But how do we do it in education, I don’t know. There are marvellous popularisers on TV of whom Brian Cox is obviously one, in terms of mathematics Marcus du Sautoy and others, and they can get people going but for me I suppose it’s always show not tell, it’s somehow to get people to see that the world is up for grabs and the universe is up for grabs in terms of understanding and explaining it. But it’s not that there is no distinction between science and arts, there shouldn’t be; it’s almost 50 years ago now since C.P. Snow, who was a scientist and an author, he wrote a famous lecture called The Two Cultures, which was enormously controversial at the time, in which he complained about the fact that the world was being divided and that the outside was winning, as it were. And to this day, of course, everybody looks at University Challenge and says, oh, I’m really good at University Challenge, except of course the science ones. All you have to do is go minus one, one or zero and you’ve got more than a fifty percent chance of being right, whatever, because that’s usually the answer. But with no idea about that basic thing.
On opposition to science
The thing that most maddens me about the…if you like, the anti-science people…well, I’m not going to be paranoid and say the world is full of anti-science people but there are, you know, annoyingly anti-science type statements you hear from time to time, like “science doesn’t know everything”, as if the corollary is therefore it knows nothing, which is obviously ridiculous. And the first people to say “science doesn’t know everything” are the scientists. If there is a definition of science I find truly satisfactory, it is humility before the facts, and all great scientists have said, you know, if they have a theory or discover something or think they have, they’d beat it and beat it and beat it until it’s destroyed, and then if it isn’t destroyed, then they might tentatively suggest that a friend read it, and then tentatively put it forward for peer review and it might be published and they say, “it seems to be”, “at the moment”, “as far as we can tell”… and that’s as arrogant as I’ve ever heard a scientist be, to be honest. So it saddens me that people don’t see that, the joy of testing things, openly and honestly, but also the doubt is real. It’s not logical to say that because there is doubt that means anything is possible, therefore why should I believe in science, you know, because science doesn’t know everything, so I’m going to say that it’s this divinity or that divinity. I don’t mind if people believe in God and I’m certainly not going to attack people for doing so, why should I, it would be impertinent and wrong. But some scientists, even…Stephen Jay Gould is a famous example, said well, look, there should be two realms, or magisterial as he called them. One of which is science is business, which is the material world and cosmos, and the other is the spiritual world and the two shouldn’t overlap. He called them…they were known as noma – which is also the name of the fantastic restaurant in Copenhagen, which is a complete coincidence – non-overlapping magisteria.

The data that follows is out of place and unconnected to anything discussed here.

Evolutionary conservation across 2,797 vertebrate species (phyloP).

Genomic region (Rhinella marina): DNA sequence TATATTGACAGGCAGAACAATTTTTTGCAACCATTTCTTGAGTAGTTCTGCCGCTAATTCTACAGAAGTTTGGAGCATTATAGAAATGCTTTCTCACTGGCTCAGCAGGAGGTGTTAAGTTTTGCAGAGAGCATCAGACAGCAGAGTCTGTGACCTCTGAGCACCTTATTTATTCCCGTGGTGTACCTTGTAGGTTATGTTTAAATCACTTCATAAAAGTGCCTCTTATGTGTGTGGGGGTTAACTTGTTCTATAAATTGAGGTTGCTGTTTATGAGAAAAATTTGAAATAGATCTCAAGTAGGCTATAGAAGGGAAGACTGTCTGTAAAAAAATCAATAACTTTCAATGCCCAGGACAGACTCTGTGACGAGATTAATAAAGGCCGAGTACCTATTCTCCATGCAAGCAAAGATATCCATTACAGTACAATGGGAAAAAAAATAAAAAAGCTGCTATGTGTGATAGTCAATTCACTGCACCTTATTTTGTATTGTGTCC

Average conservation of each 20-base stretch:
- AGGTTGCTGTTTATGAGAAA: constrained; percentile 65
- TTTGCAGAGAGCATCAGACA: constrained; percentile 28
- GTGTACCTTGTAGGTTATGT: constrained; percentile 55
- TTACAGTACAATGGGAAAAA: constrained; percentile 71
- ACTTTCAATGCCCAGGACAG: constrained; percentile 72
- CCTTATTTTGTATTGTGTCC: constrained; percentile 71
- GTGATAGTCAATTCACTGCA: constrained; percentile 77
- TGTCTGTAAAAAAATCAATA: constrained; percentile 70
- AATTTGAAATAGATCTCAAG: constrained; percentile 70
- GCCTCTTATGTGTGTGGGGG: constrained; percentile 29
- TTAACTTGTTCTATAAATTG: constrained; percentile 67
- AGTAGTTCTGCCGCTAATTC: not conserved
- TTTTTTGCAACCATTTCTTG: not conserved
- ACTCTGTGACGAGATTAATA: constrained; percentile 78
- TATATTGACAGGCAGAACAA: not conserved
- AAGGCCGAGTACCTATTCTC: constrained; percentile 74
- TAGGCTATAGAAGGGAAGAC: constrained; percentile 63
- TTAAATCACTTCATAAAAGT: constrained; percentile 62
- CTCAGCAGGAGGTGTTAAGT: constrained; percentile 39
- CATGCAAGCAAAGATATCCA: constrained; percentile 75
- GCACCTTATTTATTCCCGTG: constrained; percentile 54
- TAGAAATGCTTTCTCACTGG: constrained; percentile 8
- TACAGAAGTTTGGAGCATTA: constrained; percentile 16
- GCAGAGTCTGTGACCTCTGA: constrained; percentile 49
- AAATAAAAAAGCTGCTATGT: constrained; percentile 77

Unfortunately that’s not really good enough because, you know, if people are making claims about the existence of a deity and a creation for which we just simply have no evidence base, then a scientist can’t really keep quiet about it and say, oh fine, that’s your area, you’re allowed to think that…well, of course, you’re allowed to think it but, you know, evidence is evidence and I think it’s incredibly important. We use it in law, you don’t send someone to prison over a lack of evidence and you don’t make a statement about an absolutely convinced statement of fact unless there is evidence to back it up.